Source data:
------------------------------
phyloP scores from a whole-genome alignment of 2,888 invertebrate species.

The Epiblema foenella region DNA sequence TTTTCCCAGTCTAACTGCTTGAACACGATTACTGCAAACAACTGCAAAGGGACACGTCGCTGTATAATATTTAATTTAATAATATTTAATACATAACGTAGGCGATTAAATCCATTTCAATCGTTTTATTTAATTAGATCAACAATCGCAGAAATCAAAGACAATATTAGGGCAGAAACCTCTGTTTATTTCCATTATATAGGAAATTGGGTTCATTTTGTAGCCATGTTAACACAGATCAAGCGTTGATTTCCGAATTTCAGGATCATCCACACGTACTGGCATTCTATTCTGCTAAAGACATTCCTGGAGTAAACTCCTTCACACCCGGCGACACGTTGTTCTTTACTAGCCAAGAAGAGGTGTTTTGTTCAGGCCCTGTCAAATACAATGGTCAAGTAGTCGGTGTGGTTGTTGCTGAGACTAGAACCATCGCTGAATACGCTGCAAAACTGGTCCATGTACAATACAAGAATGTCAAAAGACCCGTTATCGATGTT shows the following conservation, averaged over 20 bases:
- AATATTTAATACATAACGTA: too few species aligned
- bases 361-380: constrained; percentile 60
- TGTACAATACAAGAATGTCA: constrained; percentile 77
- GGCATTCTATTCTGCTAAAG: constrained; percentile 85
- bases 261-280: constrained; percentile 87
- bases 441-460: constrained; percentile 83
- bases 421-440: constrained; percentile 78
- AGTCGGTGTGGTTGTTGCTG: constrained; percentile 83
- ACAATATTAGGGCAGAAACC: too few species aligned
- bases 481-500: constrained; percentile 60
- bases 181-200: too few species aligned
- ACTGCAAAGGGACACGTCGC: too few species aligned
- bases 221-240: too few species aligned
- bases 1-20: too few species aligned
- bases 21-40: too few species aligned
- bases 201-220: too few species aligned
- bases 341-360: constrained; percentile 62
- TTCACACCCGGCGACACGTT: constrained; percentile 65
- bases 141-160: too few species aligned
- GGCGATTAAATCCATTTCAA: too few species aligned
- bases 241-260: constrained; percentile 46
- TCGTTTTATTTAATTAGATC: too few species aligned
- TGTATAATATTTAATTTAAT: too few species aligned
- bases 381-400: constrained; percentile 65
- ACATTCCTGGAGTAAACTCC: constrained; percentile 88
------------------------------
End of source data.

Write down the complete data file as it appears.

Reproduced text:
phyloP scores from a whole-genome alignment of 2,888 invertebrate species.

The Epiblema foenella region DNA sequence TTTTCCCAGTCTAACTGCTTGAACACGATTACTGCAAACAACTGCAAAGGGACACGTCGCTGTATAATATTTAATTTAATAATATTTAATACATAACGTAGGCGATTAAATCCATTTCAATCGTTTTATTTAATTAGATCAACAATCGCAGAAATCAAAGACAATATTAGGGCAGAAACCTCTGTTTATTTCCATTATATAGGAAATTGGGTTCATTTTGTAGCCATGTTAACACAGATCAAGCGTTGATTTCCGAATTTCAGGATCATCCACACGTACTGGCATTCTATTCTGCTAAAGACATTCCTGGAGTAAACTCCTTCACACCCGGCGACACGTTGTTCTTTACTAGCCAAGAAGAGGTGTTTTGTTCAGGCCCTGTCAAATACAATGGTCAAGTAGTCGGTGTGGTTGTTGCTGAGACTAGAACCATCGCTGAATACGCTGCAAAACTGGTCCATGTACAATACAAGAATGTCAAAAGACCCGTTATCGATGTT shows the following conservation, averaged over 20 bases:
- AATATTTAATACATAACGTA: too few species aligned
- bases 361-380: constrained; percentile 60
- TGTACAATACAAGAATGTCA: constrained; percentile 77
- GGCATTCTATTCTGCTAAAG: constrained; percentile 85
- bases 261-280: constrained; percentile 87
- bases 441-460: constrained; percentile 83
- bases 421-440: constrained; percentile 78
- AGTCGGTGTGGTTGTTGCTG: constrained; percentile 83
- ACAATATTAGGGCAGAAACC: too few species aligned
- bases 481-500: constrained; percentile 60
- bases 181-200: too few species aligned
- ACTGCAAAGGGACACGTCGC: too few species aligned
- bases 221-240: too few species aligned
- bases 1-20: too few species aligned
- bases 21-40: too few species aligned
- bases 201-220: too few species aligned
- bases 341-360: constrained; percentile 62
- TTCACACCCGGCGACACGTT: constrained; percentile 65
- bases 141-160: too few species aligned
- GGCGATTAAATCCATTTCAA: too few species aligned
- bases 241-260: constrained; percentile 46
- TCGTTTTATTTAATTAGATC: too few species aligned
- TGTATAATATTTAATTTAAT: too few species aligned
- bases 381-400: constrained; percentile 65
- ACATTCCTGGAGTAAACTCC: constrained; percentile 88